The original development of the Type 21 design was a combined RN/RAN project which in its final 1968 form had a very different sensor fit of the US Edo sonar fitted in Canadian 205 frigate updates and in Dutch Leander and different radar/ C3 with AS-1 Plessy for a Medium Range AW surveillance capability and probably adoption of similar fire control used in the last two RAN River Class, HMAS Swan and Torrens and the Daring Destroyer update of Vampire and Vendetta M22,[3] are relevant, and probably also involved RNZN. Non adoption by the Australasian navies reflected limited growth potential and end of the RN stationing significant forces East of Suez.

Attempts continued to sell frigates derived from the Type 21 to export customers, including Argentina,[1] while a broad-beam derivative armed with vertical-launch Sea Wolf surface to air missiles offered to Pakistan in 1985.[4]

The first of the eight built, Amazon, entered service in May 1974.


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These ships were the Royal Navy's first privately designed warships for many years. They were also the first design to enter service with the Royal Navy to be solely powered by gas-turbine engines, with two Rolls-Royce Tynes for cruising and two Rolls-Royce Olympus for high speeds arranged in a Combined gas or gas (COGOG) arrangement.[1] The design made use of large amounts of alloy in the superstructure to lower the amount of topweight. Worries later surfaced about its resilience to fire, particularly following a major fire on Amazon in 1977 during which aluminium ladders distorted, preventing fire-fighting teams from reaching the blaze, and its ability to withstand blast damage. Later warships reverted to using steel.[5]

As delivered, the Type 21s were armed with a single 4.5 inch Mark 8 naval gun forward, and a four-round launcher for the Sea Cat surface-to-air missile aft. The Italian Selenia Orion-10X lightweight fire control radar was adopted to control both the gun and the Sea Cat missile (as the GWS-24 system) in an effort to save weight. A Type 992Q air/surface radar was fitted, but a long-range air-search radar was not provided. A hangar and flight deck were provided for a single helicopter, at first the Westland Wasp. The CAAIS was provided to integrate the ship's weapons and sensor systems and provide the crew with all the relevant information they required to fight the ship, as and when they needed it.[1][6]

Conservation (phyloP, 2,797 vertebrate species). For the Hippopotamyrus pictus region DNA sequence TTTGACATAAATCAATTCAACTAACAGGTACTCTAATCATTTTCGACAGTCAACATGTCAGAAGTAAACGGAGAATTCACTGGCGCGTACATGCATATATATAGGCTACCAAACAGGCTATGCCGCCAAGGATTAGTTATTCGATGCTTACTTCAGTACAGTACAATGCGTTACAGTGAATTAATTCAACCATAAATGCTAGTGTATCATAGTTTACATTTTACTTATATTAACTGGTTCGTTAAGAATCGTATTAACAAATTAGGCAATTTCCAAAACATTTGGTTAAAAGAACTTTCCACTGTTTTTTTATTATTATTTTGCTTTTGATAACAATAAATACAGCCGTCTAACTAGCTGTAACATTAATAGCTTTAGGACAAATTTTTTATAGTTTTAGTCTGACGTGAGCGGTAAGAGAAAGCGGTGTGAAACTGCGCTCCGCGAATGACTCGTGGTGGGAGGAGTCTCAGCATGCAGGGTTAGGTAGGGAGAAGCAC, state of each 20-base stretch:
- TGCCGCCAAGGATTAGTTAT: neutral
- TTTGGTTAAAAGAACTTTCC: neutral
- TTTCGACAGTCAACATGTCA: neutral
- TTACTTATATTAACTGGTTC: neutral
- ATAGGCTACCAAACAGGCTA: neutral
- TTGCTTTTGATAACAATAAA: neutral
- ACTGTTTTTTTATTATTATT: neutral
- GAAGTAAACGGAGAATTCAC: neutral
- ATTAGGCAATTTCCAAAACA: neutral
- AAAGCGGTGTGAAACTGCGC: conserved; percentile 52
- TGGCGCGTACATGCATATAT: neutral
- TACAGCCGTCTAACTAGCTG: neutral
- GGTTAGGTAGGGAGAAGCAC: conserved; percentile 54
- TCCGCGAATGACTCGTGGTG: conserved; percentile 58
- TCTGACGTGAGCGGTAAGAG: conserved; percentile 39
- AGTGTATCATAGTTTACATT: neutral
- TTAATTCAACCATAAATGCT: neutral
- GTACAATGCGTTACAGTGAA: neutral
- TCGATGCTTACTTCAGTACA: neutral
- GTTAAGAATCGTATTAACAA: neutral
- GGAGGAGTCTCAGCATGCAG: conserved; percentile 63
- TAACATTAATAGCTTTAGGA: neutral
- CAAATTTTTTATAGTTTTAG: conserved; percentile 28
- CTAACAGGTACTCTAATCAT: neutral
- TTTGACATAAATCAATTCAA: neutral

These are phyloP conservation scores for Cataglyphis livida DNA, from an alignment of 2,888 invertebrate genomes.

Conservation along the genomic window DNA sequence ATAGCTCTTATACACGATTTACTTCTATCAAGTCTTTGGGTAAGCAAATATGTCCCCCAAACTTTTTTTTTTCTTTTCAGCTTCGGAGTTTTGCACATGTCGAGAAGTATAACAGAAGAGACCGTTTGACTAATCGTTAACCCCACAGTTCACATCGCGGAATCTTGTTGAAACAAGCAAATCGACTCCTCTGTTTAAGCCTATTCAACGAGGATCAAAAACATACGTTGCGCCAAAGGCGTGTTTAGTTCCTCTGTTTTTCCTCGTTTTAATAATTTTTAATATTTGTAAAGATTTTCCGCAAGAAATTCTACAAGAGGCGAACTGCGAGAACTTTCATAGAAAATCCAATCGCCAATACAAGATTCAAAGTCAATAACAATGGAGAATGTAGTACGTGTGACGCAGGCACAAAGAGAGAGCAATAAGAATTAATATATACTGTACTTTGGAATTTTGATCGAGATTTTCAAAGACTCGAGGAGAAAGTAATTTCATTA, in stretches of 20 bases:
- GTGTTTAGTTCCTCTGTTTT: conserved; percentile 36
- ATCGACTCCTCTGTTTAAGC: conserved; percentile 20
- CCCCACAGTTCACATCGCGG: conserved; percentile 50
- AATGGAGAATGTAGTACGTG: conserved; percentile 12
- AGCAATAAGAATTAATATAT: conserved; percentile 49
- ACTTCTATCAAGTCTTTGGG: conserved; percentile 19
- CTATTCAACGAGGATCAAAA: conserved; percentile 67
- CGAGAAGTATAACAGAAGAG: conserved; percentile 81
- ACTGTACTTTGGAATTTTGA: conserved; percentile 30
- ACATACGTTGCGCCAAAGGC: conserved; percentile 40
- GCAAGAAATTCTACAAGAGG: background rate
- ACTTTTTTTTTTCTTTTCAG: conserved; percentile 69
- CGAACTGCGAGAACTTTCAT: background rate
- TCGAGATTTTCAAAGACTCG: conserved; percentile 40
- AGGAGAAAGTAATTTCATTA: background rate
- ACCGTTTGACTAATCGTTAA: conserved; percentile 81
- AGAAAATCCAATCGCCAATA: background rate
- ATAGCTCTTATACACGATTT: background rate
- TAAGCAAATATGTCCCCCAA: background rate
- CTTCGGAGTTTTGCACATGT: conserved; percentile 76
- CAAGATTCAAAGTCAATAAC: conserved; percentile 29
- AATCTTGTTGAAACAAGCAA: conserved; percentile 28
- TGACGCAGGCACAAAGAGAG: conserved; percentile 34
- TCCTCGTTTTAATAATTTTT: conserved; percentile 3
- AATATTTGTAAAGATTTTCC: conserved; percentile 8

In terms of automation, systems integration and habitability, they were well in advance of many of the ships that they replaced, such as the Type 81 frigate and Rothesay-class frigate - the latter's basic design could be traced back to 1945. However although the T21 has the full 64k CAAIS of the more capable group 3 Leander - Seawolf conversion and first 4/T22 its control and automatic response in controlling the Mk 8 gun and Seacat, in the T21 represented only a training capability ( other than possibly in the anti missile role as the Mk 8s ability to operate automatically was useful as a counter to Soviet missiles and Exocet) given the Mk 8s high unrealiability, modest 25rpm of fire, rarely sustained in the early version and limited fire arcs with only 55 degree elevation compared with the 70-90 degree high elevation of the Leander 4.5 twin or the Mk ^ twin 3/70 or Vickers N5 single 4inch.


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When they entered service, the Type 21s were immediately criticized for being woefully under-armed. A program was put in hand to increase their firepower by fitting four French-built MM38 Exocet anti-ship missiles. These were sited in front of the bridge screen aft of the forecastle, displacing the Corvus countermeasure launchers to amidships. This improvement was quickly carried out to all ships of the class except Antelope and Ambuscade; the latter was fitted with Exocet in 1984/5. The Exocets were located in two pairs and the missiles would deploy across the ship and clear the opposite side of the vessel to their launchers in flight. This differed from the later Type 22 frigates, where deployment of the missiles was to the same side of the vessel as the missile pairs were fitted.

Intensive Royal Navy studies of the modernisation potential of the class in the mid and late 1970s revealed that the class lacked the space and weight to incorporate both a single Seawolf quad system and the new 2010 bow sonar,[7] which could be combined and refitted into broadbeam Leanders, and therefore by 1979 it was decided not give the Type 21 a mid life refit and pay the class of early.[8]

The Westland Wasp, a single-role torpedo-carrying helicopter, was replaced by the vastly more capable multi-mission Westland Lynx when it became available. As and when ships came in for refit, ship-launched anti-submarine torpedoes were also fitted, in the form of two STWS-1 triple-tube launchers capable of firing United States USN/NATO-standard Mark 44 or Mark 46 torpedoes. After the Falklands War, two more 20mm Oerlikon guns were mounted, one each side of the hangar, to provide extra close-in armament on some ships of the class.